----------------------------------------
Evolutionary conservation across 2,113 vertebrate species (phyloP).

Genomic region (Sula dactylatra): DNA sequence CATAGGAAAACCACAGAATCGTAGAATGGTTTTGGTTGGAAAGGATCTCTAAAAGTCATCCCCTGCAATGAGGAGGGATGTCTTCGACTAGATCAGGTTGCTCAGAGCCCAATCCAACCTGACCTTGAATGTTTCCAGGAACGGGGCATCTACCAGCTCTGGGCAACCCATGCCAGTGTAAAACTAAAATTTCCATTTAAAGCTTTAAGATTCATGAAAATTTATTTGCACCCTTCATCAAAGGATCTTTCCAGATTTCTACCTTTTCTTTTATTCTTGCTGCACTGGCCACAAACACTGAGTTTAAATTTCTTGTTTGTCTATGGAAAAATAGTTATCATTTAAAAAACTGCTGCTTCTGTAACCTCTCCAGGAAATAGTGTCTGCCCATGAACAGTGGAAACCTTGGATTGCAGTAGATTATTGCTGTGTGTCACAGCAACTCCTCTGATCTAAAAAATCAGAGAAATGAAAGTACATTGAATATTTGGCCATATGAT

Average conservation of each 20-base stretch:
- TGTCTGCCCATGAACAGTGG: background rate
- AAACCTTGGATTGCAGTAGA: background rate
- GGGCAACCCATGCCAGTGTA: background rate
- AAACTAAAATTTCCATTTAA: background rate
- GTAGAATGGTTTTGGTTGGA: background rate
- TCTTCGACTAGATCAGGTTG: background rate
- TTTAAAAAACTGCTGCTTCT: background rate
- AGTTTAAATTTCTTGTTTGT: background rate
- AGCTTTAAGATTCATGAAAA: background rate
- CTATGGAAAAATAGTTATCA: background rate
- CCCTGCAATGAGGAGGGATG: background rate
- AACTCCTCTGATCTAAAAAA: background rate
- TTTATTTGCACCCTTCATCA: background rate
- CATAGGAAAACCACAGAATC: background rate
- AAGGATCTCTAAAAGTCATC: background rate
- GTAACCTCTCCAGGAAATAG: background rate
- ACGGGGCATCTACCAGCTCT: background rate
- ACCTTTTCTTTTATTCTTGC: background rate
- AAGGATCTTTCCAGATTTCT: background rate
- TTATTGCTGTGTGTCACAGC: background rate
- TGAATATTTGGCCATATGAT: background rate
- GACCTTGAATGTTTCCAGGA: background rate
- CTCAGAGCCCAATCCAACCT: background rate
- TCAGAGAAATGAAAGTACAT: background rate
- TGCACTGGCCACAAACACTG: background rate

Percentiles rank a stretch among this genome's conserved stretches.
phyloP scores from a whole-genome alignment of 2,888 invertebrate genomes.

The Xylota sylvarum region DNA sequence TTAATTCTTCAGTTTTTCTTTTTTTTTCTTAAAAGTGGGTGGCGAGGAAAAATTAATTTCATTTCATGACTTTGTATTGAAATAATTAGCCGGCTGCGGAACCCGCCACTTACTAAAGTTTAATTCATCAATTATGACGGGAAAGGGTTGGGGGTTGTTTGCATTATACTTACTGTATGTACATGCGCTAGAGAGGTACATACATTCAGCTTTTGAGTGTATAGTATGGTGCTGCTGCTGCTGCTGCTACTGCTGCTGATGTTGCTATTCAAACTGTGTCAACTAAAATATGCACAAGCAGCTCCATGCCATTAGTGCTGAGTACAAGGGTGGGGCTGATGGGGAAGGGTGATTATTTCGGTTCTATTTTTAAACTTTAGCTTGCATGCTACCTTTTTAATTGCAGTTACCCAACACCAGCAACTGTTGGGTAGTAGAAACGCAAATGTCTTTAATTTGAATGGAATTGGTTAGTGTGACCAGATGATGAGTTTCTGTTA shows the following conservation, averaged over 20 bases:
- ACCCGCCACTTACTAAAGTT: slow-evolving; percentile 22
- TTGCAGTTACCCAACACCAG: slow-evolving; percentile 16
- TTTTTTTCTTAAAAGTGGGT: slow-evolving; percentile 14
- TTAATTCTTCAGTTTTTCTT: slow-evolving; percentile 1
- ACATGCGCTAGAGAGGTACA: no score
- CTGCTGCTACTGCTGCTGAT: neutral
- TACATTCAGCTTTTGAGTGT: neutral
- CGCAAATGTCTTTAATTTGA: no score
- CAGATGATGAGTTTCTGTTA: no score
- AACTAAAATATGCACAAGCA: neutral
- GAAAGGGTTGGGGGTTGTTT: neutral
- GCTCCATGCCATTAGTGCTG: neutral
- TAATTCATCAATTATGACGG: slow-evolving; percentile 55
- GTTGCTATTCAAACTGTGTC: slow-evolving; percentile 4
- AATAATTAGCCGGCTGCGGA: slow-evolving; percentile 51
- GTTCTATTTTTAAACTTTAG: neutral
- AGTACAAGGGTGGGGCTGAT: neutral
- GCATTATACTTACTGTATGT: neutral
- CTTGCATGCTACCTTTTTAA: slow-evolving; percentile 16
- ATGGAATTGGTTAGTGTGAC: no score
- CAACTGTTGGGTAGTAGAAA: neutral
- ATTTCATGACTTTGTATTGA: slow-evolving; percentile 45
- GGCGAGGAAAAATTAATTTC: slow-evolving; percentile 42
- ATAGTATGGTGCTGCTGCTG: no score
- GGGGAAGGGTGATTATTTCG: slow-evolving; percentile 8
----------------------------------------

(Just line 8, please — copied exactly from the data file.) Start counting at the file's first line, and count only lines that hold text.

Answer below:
- GTAGAATGGTTTTGGTTGGA: background rate